• Make sure you only conduct Web-based transactions on a secure page. The most common mistake is replying via e-mail with your confidential financial or account information. No legitimate company is going to ask you to do that. Instead, they will send you to a Web page that has been made secure for e-commerce purposes. If an e-mail urges you to click through to what is supposedly a Web page for your mutual fund, look for evidence that it is a secure page. Among the positive signs that you may see is a URL starting with “https:” (instead of just “http:”) or a padlock icon on your browser frame.
While it is a good thing to check for such security, keep in mind that this is not a foolproof way to keep phishers at bay. Some phishers have legitimately acquired or forged such security. If you are uncertain about the actual level of security associated with a mutual fund transaction Web page, the best bet is to close your existing browser window, open a new browser window and then go through the main mutual fund company Web site page that is already known to you.
• Be on guard for suspicious Web addresses. Is the mutual fund Web site address that you are sent to different from the one that you have used before for your mutual fund account? Does the URL contain the mutual fund’s name (or some variation of it) along with other words or numbers? These are possible signs of a “cloned” or bogus mutual fund Web site page. (Another common situation in a phishing scheme is a Web page that includes some, but not all, of the art, icons and navigation system of the Web site that has been cloned.)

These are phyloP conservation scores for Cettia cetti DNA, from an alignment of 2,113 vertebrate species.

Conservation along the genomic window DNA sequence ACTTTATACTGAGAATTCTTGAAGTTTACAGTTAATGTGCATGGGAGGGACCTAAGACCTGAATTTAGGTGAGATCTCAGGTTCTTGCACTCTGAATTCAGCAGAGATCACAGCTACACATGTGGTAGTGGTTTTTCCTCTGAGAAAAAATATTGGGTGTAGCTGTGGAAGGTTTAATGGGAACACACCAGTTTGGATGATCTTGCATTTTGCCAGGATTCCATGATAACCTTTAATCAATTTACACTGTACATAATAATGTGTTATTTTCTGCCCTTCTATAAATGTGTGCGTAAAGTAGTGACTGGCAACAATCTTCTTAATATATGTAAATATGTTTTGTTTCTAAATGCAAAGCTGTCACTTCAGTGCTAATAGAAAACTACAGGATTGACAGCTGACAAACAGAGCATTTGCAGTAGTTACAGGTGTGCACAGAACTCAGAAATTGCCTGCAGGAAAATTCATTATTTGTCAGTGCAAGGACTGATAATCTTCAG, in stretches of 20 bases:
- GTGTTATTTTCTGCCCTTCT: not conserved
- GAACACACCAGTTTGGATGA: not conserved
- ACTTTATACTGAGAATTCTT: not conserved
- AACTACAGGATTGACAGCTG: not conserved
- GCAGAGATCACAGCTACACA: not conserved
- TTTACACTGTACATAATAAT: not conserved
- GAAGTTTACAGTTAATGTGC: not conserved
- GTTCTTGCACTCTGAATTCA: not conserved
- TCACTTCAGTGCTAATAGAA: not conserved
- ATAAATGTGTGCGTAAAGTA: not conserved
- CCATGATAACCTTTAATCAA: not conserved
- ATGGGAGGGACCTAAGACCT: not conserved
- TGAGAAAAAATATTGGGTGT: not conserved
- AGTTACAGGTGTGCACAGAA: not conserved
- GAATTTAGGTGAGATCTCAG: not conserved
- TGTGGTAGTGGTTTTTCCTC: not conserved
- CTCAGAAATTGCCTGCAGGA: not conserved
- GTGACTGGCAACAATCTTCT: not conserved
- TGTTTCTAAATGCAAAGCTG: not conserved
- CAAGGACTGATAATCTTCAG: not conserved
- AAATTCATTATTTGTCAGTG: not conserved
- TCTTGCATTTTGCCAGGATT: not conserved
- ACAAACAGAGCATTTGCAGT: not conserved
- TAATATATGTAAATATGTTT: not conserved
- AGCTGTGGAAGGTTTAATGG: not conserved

• Review your mutual fund account statement carefully. Are there trades missing? Has someone conducted trades that you did not authorize? Is your account statement late or missing altogether (possibly as a result of getting rerouted to the mailing address of a con artist)? Your account should only cover those transactions you have personally authorized and undertaken.
• Take advantage of the technology available to fight phishing schemes. Ensure that your browser is up to date and security patches applied. If you use Microsoft Internet Explorer, go to the Microsoft Security home page — microsoft.com/security/ — to download a special patch relating to certain phishing schemes. Consider installing a Web browser tool bar to help protect you from known phishing fraud Web sites. EarthLink ScamBlocker is part of a free browser toolbar that alerts you before you visit a Web page whether it is on Earthlink’s list of known fraudulent phisher Web sites. It’s free to all Internet users and can be downloaded at earthlink.net/earthlinktoolbar. Some phishing e-mails contain software that can harm your computer or track your activities on the Internet without your knowledge. Anti-virus software and a firewall can protect you from inadvertently accepting such unwanted files.
• Even if you only suspect that you have been approached by a phishing scheme, let your mutual fund company know immediately. Send your mutual fund a copy of the e-mail and the possibly bogus Web site address. (When forwarding e-mail messages, make sure to include the entire original e-mail with its original header information intact.) It also is a good idea to file a complaint with the FBI’s Internet Fraud Complaint Center at IFCCFBI.gov.